Baseball - How to throw a changeup

There are two regrets I have about being a baseball pitcher in high school. First, I didn't take care of my body or eat well, so in my senior year I suffered a bad arm injury. Second, I didn't learn to throw a great changeup.

For all four years of high school I was our team's opening day pitcher, and in my junior year I was the co-MVP of the team, had a 1.00 ERA, and struck out 1.25 batters per inning (while walking one batter every 10 innings). I have no doubt that I would have struck out many more hitters — probably more than two per inning — and had an even lower ERA if I could have thrown a great changeup.

What makes the changeup a great pitch

The great thing about the changeup is that you can throw it through the strike zone for a strike. It's not like a curve, slider, sinker, or splitter where you're often trying to get the batter to chase a pitch out of the strike zone.

With the changeup you can still throw the pitch for a strike, as a friend of mine used to do. He didn't throw very hard, but he had two pitches, a fastball and a changeup, and generally both pitches were thrown on the outside corner, at the knees. Both pitches were strikes, but if the batter guessed wrong, he was either too early or too late. Although he couldn't throw very hard, my friend was a great pitcher.

Having a pitch like this that you could throw for strikes back then was very important, but today — with umpires having smaller and smaller strike zones, and today's batters taking more pitches than ever before — the changeup is even more vital. You'll see this with the best batters in the major leagues these days. They're patient enough not to swing at pitches outside the strike zone, but they will swing — and miss — at a changeup thrown in the strike zone.

Major league pitchers demonstrate how to throw a changeup

Okay, enough of all that, let's take a look at some changeup grips from some of the best baseball pitchers in the game today. Here are some of the photos I've been able to find of major league pitchers demonstrating how to throw a changeup.

We'll start with the man who just threw a perfect game, here's Dallas Braden on how to throw a changeup:

Braden changeup grip

Here's Clay Buchholz throwing a changeup:

Buchholz changeup grip

 Greg Maddux on how to throw a changeup:

Maddux changeup grip

Here's the changeup grip of Pedro Martinez:

Pedro Martinez circle changeup grip

This is Carlos Silva of the Cubs, throwing what I assume to be a changeup:

How throw changeup, changeup grip of Carlos Silva

Here is a collection of different changeup grips, including several circle changeup grips, as well as a few others.

Miscellaneous changeup grips

(I just found that last image on this website. They also have a nice article about the changeup, and changeup grips.)

As you can see, there are several different ways to grip a changeup, and you just have to find one that feels comfortable, and works best for you.

How to throw a changeup: the Jamie Moyer changeup grip

Of course if you know about the changeup pitch, you know that Jamie Moyer, currently 47 years old, is the master of baseball's changeup. Here is a sequence of pictures that demonstrate the Jamie Moyer on how to throw a changeup:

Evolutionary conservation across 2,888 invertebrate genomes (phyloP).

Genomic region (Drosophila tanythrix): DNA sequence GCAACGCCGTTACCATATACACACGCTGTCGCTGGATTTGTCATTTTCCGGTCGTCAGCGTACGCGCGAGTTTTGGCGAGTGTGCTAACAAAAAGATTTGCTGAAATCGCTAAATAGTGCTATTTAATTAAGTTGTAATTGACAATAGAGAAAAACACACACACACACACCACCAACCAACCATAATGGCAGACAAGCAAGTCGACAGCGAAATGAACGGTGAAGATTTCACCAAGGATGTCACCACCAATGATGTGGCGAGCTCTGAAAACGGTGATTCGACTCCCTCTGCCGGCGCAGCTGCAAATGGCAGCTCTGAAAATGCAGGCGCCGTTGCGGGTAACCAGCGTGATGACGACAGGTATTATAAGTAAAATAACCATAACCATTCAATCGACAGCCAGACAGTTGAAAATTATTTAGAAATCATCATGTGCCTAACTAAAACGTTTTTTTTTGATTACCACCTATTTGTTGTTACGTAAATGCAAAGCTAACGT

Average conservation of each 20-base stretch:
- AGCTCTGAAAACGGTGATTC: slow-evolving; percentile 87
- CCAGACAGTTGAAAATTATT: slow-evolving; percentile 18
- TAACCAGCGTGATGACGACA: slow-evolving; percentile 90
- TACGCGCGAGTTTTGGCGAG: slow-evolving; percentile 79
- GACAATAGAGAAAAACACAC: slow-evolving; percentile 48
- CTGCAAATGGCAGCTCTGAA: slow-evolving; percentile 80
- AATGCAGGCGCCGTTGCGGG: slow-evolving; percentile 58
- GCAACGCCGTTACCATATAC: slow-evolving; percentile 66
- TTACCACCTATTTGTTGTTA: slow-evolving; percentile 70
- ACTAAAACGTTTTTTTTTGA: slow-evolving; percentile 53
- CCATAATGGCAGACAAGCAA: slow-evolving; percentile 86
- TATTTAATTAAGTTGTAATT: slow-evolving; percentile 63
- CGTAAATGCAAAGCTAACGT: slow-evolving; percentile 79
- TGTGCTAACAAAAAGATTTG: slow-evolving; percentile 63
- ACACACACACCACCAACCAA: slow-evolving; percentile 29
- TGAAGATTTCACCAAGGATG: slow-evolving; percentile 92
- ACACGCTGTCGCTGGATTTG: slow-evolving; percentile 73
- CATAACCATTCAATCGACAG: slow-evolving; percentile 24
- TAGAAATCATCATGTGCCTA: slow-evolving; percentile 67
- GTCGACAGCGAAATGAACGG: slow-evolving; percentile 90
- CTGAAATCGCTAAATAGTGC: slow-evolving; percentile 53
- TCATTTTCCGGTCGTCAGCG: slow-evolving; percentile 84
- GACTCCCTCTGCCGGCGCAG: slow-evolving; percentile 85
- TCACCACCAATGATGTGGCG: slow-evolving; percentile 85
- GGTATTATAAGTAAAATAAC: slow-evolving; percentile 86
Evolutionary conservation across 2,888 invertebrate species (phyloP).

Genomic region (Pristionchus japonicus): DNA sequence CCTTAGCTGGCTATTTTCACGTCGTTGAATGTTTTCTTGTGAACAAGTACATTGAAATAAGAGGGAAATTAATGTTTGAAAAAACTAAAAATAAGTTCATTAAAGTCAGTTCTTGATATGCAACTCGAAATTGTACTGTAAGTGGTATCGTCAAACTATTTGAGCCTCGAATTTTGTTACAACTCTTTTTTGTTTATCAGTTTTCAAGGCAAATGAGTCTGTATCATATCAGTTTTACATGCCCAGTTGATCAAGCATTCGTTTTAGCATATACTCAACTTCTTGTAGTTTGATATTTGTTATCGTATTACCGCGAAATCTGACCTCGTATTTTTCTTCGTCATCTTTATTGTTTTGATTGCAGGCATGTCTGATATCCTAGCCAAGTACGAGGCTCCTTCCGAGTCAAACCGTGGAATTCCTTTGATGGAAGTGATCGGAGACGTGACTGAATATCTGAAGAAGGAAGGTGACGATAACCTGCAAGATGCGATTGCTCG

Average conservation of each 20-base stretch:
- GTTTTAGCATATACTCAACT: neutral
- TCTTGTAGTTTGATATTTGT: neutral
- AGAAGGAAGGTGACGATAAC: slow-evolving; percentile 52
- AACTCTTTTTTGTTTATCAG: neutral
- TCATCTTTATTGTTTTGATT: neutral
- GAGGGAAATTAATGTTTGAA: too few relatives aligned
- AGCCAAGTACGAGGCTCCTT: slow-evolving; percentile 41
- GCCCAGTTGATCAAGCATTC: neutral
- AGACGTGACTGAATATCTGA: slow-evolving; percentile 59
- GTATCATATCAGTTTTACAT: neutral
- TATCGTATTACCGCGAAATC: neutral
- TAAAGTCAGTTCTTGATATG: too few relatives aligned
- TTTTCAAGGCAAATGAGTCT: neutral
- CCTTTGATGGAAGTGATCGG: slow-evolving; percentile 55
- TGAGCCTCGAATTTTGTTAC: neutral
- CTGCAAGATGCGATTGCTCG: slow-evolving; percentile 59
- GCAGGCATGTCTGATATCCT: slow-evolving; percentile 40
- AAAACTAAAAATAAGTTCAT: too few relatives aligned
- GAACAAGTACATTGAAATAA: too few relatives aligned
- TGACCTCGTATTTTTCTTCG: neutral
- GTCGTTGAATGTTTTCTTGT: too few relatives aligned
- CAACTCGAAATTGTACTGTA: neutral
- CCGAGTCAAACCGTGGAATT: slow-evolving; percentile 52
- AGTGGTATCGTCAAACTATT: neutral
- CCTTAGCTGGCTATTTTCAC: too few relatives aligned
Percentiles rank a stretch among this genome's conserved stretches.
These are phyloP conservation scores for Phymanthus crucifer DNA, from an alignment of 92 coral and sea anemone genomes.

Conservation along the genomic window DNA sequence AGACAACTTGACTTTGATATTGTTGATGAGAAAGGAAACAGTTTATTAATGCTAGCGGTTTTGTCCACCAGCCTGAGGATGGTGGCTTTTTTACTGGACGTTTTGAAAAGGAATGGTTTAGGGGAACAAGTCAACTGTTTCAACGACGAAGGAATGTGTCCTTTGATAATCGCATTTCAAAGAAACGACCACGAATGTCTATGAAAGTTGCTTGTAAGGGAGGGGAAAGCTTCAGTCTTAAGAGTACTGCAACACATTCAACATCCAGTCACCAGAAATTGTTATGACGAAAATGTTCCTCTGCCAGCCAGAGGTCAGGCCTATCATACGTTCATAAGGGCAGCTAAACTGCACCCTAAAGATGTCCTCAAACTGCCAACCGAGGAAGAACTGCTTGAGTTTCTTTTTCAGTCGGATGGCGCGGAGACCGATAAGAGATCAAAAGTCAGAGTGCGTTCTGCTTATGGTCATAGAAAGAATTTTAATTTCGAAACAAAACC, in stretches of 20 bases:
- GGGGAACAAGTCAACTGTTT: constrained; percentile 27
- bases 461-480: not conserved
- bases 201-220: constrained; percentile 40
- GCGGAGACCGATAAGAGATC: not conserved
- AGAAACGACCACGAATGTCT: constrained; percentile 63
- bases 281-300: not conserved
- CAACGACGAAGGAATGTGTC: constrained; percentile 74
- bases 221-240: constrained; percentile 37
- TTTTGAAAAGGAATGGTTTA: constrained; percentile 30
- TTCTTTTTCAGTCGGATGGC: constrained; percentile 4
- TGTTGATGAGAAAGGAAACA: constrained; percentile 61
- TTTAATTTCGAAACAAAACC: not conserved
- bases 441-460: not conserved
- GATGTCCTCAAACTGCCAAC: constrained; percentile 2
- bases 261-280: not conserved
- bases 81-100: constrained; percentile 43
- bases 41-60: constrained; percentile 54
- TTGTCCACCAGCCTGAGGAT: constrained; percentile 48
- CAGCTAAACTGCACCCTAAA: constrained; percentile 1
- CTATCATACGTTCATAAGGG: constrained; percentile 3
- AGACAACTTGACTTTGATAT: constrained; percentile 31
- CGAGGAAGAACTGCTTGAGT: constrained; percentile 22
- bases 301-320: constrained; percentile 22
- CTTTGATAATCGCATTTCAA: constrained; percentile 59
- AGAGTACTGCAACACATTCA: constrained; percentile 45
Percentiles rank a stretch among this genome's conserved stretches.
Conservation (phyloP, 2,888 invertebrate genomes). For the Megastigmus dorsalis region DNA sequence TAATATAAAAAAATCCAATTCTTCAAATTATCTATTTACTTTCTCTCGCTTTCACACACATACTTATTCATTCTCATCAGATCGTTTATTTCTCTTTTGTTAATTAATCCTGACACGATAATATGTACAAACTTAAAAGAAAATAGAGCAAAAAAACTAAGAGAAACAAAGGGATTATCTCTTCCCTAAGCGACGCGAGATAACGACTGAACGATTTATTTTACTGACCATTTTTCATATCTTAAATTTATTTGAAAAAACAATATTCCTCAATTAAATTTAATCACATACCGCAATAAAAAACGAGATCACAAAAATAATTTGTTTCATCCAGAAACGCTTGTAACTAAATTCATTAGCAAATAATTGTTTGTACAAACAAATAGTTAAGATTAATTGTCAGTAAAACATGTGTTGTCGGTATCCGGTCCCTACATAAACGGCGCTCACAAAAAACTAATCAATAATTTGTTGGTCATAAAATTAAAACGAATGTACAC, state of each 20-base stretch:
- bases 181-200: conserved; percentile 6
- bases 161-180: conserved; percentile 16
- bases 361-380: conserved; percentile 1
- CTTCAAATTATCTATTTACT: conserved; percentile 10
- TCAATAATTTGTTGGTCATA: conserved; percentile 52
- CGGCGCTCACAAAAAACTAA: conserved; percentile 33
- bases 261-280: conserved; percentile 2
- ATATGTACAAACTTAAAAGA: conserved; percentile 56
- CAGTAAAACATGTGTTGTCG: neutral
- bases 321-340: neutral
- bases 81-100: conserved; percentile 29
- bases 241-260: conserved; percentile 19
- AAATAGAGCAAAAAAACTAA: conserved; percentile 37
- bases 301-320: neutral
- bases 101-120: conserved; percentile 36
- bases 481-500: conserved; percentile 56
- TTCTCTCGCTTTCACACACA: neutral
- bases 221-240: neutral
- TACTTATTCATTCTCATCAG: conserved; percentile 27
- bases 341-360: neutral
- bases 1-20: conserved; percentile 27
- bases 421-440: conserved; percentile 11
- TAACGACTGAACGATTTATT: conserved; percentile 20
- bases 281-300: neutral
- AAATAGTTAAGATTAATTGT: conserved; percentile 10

Jamie Moyer changeup grip - 1


Jamie Moyer changeup grip - 2

Jamie Moyer changeup grip (3)

Jamie Moyer baseball changeup grip (4)

And here's a rare picture, Jamie Moyer throwing a changeup at the actual release point — wow, what a great pic!

Jamie Moyer baseball changeup grip (at release)

I wish I had this collection of pitchers throwing changeups when I was growing up, and I hope they can help you.

(Note: I need to credit the photographers who took all these wonderful photos of pitchers throwing a changeup, and will do so shortly.)

How to throw a changeup

There are several keys to throwing a great changup. First, your arm motion must be identical to your fastball arm motion. If you put yourself in the mind of the batter, he must be absolutely sold that you are throwing him a fastball.

The second important key about throwing a changeup is that no matter what grip you use, the spin on the baseball must also look just like a fastball. The baseball may not actually be rotating as fast as your fastball (in particular because you're using more of a stiff wrist), but the spin should look the same. Specifically, if you throw a four-seam fastball, your changeup should also spin like your four-seam fastball. If you use a two-seam fastball, again, throw your changeup so its spin looks just like your two-seam fastball.

If you have access to a radar gun, it seems like a great changeup is typically 7-9 miles per hour slower than the same pitchers fastball. Some pitchers have even more of a speed difference between their fastball and changeup, but this is typical.

Also, some pitchers throw their changeups at more than one speed. If you're seriously interested in learning how to throw a great changeup, I strongly recommend watching any baseball game that Jamie Moyer pitches. Seriously, the guy is older than I am, and he's still in the major leagues. That alone should show you the power of a great changeup.

Baseball's best changeup pitchers

Before leaving, here's a short list of baseball pitchers today with the best changeup in the game:

  • Jamie Moyer
  • Tim Lincecum
  • Johan Santana
  • Rich Harden
  • Pedro Martinez (assuming he pitches again)

I hope this article on the baseball changeup pitch has been helpful. As I mentioned early on, the changeup is an incredibly important pitch, and I know it would made a world of difference in my pitching career.